December 06, 2023

By Rebecca Mohr, Capital University Communications Manager

Capital Shines as the Epicenter of Innovation for High School Students

An annual convergence of innovation and intellect, Capital plays host to two dynamic events in connection with the Department of Mathematics, Computer Science, and Physics – the Ohio High School Mathematics Invitational Olympiad (OHMIO) and the TECH CORPS Hackathon. These events bring together the brightest young minds from high schools across the state, creating an atmosphere filled with enthusiasm and a shared passion for STEM.

Sponsored by the Ohio Council of Teachers of Mathematics and coordinated with the assistance of Paula Federico, Ph.D., professor, mathematics, computer science and physics, the OHMIO occurs every first Saturday of November. Approximately 100 students from across Ohio are welcomed to Capital’s campus.

 “The goal for this competition is to reward mathematical excellence and encourage teamwork among high school students,” said Federico. “The students participate individually and in teams. There’s another competition first, and the one at Capital is the second level. The top scoring students and a team that the school puts together then get to participate at the Math Olympiad.”

All Ohio public, private, and home-schooled students in grades 9-12 are invited to participate. In 1998, approximately 30 Ohio Mathematics Educators convened to plan a second level of competition to follow the Ohio Council of Teachers Mathematics tournament. Capital, being centrally located in Columbus, was chosen as the competition site, and has been the host ever since.

"My role is just to help coordinate with the director of the competition," said Federico. "These are students who already like math, who enjoy a challenge. I think it’s a great way to explore an interest and compete, which is always exciting."

Much like their counterparts at Capital, in a manner reminiscent of their peers at Capital, high school students seamlessly transition between intellectual pursuits, showcasing a diverse array of skills. The former arena of mathematical theory on campus undergoes a transformative shift, evolving into a technological hub as Capital eagerly hosts the TECH CORPS Hackathon.

On November 11, 2023, the 2023 TECH CORPS Hackathon brought together more than 150 high school students at three locations across the state for a 12-hour event, concluding with the students presenting their apps. Capital students have the opportunity to volunteer during the event, often paving the way for future opportunities with TECH CORPS.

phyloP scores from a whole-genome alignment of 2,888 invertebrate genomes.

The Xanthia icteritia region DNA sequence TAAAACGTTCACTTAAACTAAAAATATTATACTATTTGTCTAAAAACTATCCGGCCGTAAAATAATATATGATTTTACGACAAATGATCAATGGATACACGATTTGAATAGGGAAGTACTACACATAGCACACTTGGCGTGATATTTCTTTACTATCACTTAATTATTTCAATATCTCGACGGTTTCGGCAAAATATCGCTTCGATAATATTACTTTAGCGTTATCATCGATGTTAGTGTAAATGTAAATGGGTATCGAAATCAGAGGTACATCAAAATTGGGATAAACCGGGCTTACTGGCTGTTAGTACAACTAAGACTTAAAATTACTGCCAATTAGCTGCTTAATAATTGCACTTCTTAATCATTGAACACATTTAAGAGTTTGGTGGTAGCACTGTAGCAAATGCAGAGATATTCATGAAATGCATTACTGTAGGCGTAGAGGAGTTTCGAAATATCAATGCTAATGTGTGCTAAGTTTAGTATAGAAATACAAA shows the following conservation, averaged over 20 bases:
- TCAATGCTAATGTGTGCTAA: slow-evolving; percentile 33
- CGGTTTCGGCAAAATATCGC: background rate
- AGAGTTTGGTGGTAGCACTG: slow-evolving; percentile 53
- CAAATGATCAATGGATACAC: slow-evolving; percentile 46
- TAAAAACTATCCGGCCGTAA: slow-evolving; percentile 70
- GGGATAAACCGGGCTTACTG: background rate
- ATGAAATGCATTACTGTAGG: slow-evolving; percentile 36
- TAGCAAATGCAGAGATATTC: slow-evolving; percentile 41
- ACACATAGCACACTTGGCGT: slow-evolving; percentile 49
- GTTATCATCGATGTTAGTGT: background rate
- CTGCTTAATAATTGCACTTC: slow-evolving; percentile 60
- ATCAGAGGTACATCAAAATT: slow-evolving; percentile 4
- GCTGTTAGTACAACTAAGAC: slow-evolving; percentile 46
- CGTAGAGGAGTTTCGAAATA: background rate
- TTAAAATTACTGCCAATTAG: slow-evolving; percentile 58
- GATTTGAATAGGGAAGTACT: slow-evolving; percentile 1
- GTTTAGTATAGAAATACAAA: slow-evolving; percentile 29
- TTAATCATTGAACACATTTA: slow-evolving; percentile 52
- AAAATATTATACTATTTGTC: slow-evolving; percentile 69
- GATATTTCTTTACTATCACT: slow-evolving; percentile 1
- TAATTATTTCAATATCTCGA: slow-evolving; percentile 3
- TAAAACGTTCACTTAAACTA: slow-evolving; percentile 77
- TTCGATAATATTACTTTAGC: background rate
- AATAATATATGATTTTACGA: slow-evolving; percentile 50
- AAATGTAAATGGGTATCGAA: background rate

“Over the summer, I worked for TECH CORPS as an instructor for the IT On Ramp+ program, which specialized in helping high school students learn computer science and math concepts over the span of four weeks. I loved working with the students and seeing how each of them found different ways to solve problems. I enjoyed watching difficult concepts click for some students that struggled initially as they began to understand. I also loved seeing students use their creativity to produce fantastic projects,” said Ally Davis ’24, computer science. “Teaching at the Hackathon was an easy yes for me!”

The Hackathon is a coding competition, providing participants with the opportunity to delve into real-world problem-solving. In the morning, students are put into groups and taught essential coding skills. The afternoon is dedicated to designing an app that offers a novel solution to a real-world issue.

“This year was my first year at the TechCorps Hackathon and TechCorps’s first year using SwiftUI to code the apps, so I went in not really knowing what to expect,” said Davis. “However, I was pleasantly surprised with how innovative and creative the students were. They were all quick learners and had amazing ideas that they eventually figured out how to implement. It was so fun getting to see some of them in their element and collaborating with their mentors to figure out what the best way to solve their issues were.”

By hosting campus events and cultivating community partnerships, Capital is committed to providing students with access to technology, skills, and resources essential for success in their chosen fields.

“I was pleased to see President Kaufman speak at the Hackathon. Seeing a university president that cares not only about the current attending generation but the future attending generation as well, fills me with joy,” said Davis. “His taking time out of a Saturday to speak and inspire high school students in the STEM field made me proud to attend a university that cares.”

For more information about math at Capital, visit

To learn more about computer science at Capital, visit

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